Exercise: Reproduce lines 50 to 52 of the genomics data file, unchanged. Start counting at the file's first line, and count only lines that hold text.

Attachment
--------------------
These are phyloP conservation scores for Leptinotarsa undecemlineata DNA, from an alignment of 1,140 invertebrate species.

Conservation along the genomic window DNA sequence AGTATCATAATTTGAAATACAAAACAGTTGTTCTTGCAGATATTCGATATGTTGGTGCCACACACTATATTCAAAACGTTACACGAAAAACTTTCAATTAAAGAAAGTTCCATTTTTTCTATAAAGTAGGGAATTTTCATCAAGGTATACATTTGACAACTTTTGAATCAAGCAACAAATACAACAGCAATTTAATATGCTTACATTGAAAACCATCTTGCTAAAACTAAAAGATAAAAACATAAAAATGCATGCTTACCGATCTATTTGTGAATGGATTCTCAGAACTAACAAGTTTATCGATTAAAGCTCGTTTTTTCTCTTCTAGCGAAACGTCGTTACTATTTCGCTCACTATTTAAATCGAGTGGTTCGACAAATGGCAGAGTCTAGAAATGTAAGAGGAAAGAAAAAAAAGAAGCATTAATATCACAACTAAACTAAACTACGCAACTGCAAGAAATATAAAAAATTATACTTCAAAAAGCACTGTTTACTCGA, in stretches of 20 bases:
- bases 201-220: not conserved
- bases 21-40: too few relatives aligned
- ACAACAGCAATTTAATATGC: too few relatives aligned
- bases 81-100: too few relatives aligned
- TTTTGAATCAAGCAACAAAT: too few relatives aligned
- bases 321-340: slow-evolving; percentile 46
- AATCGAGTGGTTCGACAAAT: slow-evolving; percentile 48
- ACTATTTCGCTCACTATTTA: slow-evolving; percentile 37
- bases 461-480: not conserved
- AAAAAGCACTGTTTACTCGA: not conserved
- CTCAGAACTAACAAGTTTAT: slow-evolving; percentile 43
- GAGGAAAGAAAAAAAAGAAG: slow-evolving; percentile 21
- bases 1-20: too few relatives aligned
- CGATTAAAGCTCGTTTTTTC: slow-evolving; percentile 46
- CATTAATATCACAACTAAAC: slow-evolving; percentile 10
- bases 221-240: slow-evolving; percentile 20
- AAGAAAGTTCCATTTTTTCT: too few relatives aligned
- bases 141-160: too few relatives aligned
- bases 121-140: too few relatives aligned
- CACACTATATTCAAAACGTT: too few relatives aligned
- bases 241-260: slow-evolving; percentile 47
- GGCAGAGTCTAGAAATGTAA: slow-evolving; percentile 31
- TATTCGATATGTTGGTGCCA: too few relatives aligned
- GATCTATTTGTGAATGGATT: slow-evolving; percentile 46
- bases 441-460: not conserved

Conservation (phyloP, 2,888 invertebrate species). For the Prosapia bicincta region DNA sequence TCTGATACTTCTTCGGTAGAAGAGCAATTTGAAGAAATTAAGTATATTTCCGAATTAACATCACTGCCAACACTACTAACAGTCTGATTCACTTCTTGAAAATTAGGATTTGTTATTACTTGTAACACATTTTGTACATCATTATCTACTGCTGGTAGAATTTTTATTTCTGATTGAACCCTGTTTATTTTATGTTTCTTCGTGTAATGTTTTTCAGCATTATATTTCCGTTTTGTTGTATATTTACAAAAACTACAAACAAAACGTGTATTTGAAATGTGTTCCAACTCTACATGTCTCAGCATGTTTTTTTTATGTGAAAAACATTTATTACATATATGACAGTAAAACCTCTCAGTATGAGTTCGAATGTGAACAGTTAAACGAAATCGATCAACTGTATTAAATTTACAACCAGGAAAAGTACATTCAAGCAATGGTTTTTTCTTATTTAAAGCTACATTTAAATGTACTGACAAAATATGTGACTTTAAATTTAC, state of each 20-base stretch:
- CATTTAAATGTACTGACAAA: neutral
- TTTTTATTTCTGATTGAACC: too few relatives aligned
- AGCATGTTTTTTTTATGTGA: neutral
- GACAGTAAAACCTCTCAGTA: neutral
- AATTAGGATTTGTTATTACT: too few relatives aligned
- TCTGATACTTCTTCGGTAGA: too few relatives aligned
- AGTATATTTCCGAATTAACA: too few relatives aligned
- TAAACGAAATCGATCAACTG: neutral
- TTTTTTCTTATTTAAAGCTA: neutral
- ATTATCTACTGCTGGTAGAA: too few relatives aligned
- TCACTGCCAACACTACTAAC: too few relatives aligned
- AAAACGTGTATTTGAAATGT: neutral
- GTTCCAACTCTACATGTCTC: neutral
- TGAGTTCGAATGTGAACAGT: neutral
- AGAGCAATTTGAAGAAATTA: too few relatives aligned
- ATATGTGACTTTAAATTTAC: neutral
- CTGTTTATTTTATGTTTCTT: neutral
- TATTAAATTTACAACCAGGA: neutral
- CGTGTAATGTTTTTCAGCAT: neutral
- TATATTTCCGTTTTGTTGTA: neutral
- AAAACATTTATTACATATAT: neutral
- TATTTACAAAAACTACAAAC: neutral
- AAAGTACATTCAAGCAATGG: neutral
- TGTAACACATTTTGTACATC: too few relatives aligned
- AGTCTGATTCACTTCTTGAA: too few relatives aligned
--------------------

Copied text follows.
- TATTTACAAAAACTACAAAC: neutral
- AAAGTACATTCAAGCAATGG: neutral
- TGTAACACATTTTGTACATC: too few relatives aligned